Peace symbols


Peace symbols

A peace symbol is a representation or object that has come to symbolize peace. Several different symbols have been used throughout history, of which the dove, olive branch, and the Campaign for Nuclear Disarmament symbol (the peace symbol) are perhaps the best known.

Dove and olive branch

In Judaism, Christianity, and Islam a white dove is generally a sign for peace. The Torah, The Old Testament and The Koran describe a story in which a dove was released by Noah after the Great Flood in order to find land. The dove came back carrying an olive branch in its beak, telling Noah that the Great Flood had receded and there was land once again for Man. (Genesis 8:11).

The motif can also represent "hope for peace" and even a peace offering from one man to another, as in the phrase "extend an olive branch". Often, the dove is represented as still in flight to remind the viewer of its role as messenger.

Broken Rifle

in their "Gunstar" logo.

Shalom and Salaam

The Hebrew word "Shalom" (Hebrew: hebrew|שָׁלוֹם), and the Arabic "Salaam" (Arabic: rtl- _ar. سلام) have been used as peace symbols. Shalom and Salaam literally mean "peace" and are cognates of each other, derived from the Semitic Triconsonantal of "Ś-L-M" (realized in Hebrew as Š-L-M and in Arabic as S-L-M). They have come to represent "Mideast peace" and an end to the Arab-Israeli conflict. Wall plaques and signs are sold with both the words and are featured in such such as "Salaam (Od Yavo Shalom Aleinu)."

Peace flag

In recent years, especially in connection with the 2003 Invasion of Iraq, there has been a surge in popularity of the Peace flag, a series of seven rainbow colors (red on bottom) with the word PACE ("Peace" in Italian and Romanian, derived from the Latin word "pax", pronounced "pah-chay") boldly printed across the middle. The more recent usage originated in Italy. In most of the world, however, the rainbow flag (red on top) is most often connected with gay pride. The usage of the rainbow can either be tracked back to pacific coexistence of different people, or to the rainbow that God showed Noah at the end of the Biblical flood, as a token of the covenant that He made between Himself and mankind, that He would not again destroy the entire world with a flood (Genesis 9) [http://www.biblegateway.com/passage/?search=Genesis%209%20;&version=9;] . The flag in its current shape appeared as early as September 24 1961, in an Italian peace march. It had previously featured a dove drawn by Pablo Picasso. [http://www.elettrosmog.com/bandieradellapace.htm] The flag is often flown from balconies in Italy by citizens opposed to the Iraq war. Its use has spread to other countries as well, with the Italian "pace" replaced with its translation in various other languages.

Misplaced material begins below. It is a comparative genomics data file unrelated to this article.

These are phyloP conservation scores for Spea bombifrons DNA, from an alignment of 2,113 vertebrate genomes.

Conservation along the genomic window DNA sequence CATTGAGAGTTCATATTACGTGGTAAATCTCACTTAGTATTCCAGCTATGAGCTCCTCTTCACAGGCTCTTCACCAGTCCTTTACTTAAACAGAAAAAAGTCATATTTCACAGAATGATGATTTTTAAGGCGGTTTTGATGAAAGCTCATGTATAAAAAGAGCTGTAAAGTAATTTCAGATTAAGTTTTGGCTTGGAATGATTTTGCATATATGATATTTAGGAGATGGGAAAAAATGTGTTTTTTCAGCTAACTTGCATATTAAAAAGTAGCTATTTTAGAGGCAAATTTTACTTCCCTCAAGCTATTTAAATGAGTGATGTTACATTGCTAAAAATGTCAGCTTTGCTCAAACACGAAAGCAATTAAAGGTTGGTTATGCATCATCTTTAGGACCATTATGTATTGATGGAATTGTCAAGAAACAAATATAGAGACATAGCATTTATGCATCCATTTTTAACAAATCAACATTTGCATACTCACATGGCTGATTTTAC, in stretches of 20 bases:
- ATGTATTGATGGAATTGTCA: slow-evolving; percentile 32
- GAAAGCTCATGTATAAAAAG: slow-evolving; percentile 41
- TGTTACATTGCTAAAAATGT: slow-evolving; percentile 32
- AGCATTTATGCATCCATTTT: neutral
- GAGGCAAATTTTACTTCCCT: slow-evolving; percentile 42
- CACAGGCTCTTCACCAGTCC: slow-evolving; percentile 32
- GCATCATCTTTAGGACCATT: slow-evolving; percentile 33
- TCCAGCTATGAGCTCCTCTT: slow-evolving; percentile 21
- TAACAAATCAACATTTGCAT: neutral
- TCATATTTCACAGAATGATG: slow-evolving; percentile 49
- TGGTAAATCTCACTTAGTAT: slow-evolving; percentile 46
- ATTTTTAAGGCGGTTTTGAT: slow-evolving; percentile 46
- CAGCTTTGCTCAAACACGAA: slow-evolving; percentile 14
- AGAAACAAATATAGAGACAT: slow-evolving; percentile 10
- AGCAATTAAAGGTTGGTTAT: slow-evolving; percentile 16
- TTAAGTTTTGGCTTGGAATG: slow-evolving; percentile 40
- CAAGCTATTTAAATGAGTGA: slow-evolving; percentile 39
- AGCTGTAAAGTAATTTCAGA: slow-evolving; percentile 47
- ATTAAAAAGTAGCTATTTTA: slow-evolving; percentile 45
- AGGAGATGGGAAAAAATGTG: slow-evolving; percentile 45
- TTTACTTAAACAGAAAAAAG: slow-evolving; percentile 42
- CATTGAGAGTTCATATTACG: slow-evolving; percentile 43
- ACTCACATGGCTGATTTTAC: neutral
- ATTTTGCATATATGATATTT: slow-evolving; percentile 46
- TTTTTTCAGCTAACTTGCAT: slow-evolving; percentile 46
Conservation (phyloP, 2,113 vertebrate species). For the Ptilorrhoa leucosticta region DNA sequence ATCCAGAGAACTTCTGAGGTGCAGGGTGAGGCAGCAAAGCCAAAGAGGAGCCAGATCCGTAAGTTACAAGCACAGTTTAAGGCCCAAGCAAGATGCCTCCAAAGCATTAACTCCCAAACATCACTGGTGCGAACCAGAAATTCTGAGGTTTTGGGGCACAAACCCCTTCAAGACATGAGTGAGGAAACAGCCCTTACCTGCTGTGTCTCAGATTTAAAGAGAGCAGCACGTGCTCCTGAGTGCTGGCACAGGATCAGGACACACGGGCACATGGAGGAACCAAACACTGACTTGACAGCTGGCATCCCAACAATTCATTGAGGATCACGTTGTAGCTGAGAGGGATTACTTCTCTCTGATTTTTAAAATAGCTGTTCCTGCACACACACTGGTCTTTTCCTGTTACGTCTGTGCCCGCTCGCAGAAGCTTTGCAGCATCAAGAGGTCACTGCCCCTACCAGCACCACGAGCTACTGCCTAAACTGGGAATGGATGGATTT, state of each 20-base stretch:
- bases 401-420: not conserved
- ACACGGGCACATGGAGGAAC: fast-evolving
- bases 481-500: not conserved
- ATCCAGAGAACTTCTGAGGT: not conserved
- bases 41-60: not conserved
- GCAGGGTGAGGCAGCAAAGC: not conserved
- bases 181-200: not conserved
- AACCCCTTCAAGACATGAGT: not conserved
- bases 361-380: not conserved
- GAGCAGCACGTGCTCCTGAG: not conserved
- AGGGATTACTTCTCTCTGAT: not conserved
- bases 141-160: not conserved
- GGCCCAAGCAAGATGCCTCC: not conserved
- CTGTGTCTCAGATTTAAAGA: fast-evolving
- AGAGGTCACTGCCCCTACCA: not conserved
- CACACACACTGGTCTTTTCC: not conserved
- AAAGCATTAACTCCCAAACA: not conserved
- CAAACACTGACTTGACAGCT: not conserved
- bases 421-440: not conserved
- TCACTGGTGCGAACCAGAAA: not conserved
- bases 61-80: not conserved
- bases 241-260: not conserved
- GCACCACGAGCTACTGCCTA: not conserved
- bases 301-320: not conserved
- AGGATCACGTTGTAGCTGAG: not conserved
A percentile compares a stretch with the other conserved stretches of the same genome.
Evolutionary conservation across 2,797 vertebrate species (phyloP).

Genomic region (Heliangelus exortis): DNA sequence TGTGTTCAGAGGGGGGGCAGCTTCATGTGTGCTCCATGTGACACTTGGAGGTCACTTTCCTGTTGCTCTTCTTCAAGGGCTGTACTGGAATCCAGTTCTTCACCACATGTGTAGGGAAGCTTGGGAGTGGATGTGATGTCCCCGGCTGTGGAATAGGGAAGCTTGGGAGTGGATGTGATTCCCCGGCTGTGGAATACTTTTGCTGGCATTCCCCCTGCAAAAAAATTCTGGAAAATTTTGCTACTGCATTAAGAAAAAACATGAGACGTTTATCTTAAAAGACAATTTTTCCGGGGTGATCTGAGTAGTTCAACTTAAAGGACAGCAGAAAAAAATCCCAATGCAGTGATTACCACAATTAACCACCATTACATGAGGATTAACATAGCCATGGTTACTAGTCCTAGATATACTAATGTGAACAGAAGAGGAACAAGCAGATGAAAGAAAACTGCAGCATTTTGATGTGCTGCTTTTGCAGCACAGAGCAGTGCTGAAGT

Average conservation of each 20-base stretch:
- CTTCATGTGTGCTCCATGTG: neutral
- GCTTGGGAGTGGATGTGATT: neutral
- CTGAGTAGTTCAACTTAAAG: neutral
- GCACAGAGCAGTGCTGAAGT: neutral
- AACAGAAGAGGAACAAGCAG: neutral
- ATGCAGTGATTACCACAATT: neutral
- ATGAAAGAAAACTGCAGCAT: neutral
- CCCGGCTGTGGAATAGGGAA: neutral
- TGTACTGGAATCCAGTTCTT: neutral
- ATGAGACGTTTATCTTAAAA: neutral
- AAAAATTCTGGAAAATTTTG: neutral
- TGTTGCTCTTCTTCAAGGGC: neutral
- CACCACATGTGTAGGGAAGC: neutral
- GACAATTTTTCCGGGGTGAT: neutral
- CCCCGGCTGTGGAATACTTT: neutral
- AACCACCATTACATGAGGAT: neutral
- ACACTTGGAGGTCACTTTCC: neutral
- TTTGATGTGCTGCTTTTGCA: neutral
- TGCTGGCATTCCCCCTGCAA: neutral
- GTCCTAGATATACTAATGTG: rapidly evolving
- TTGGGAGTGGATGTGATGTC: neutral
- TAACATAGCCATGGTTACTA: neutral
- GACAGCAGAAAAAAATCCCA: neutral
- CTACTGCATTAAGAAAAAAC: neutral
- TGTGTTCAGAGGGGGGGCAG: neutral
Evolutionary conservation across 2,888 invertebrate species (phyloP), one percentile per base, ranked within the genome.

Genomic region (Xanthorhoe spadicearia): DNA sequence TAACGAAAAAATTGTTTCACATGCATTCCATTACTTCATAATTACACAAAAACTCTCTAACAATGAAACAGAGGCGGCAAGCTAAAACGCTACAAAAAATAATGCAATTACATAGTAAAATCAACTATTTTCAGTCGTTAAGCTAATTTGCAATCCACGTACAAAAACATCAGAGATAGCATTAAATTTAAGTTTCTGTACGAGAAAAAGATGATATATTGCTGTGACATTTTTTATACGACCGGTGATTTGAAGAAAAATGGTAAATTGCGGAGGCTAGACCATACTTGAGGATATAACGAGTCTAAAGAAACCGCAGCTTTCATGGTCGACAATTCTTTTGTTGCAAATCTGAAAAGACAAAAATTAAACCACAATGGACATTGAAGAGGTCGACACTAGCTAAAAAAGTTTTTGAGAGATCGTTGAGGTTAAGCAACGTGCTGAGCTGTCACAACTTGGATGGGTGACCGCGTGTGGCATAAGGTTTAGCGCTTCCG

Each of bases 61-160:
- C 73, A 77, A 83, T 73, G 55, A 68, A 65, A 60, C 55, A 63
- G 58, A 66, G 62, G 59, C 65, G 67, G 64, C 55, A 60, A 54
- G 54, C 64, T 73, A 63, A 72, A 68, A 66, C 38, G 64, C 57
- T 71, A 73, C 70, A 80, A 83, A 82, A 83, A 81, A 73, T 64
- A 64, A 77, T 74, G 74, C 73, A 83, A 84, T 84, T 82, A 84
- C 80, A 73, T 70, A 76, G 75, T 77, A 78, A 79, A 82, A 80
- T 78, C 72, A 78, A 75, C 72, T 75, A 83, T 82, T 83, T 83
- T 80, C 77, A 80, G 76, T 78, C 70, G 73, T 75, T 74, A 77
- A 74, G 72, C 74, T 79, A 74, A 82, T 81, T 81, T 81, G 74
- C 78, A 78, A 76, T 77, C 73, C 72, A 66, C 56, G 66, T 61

According to Amnesty International, producer Franco Belsito had produced only about 1,000 flags annually for 18 years, and suddenly had to cope with a demand in the range of millions. [cite web|url=http://www.amnesty.no/web.nsf/pages/494DD08999FC10CEC1256D3D00328635 |title=Det nytter! |accessdate=2008-03-22 |date=2003-06-06 |publisher=Amnesty International |language=Norwegian ]

V-sign

The "V-sign", also called the "peace sign" and the "victory sign," is a hand gesture with the index and middle fingers open and all others closed, facing the viewer. Originally strictly a sign for victory, it developed into a peace sign during protests against the Vietnam War (and subsequent anti-war protests) and by the counterculture as a sign of peace. Because the hippies of the day often flashed this sign (palm out) while vocalizing "Peace", it became popularly known through association as the peace sign. Originally, however, its symbolic meaning was "love"; signing "love" and saying "peace" was a hippie anthem and mutual greeting.

John Lennon and his wife Yoko Ono later made "Peace and love" an ongoing theme in their relationship and public personae, even conducting a public "bed-in" (a parallel construction to a favorite hippie theme event during the 60s and early 70s, the "love-in") in Queen Elizabeth Hotel in Montreal, Canada, where they refused to leave their hotel bed.

The peace symbol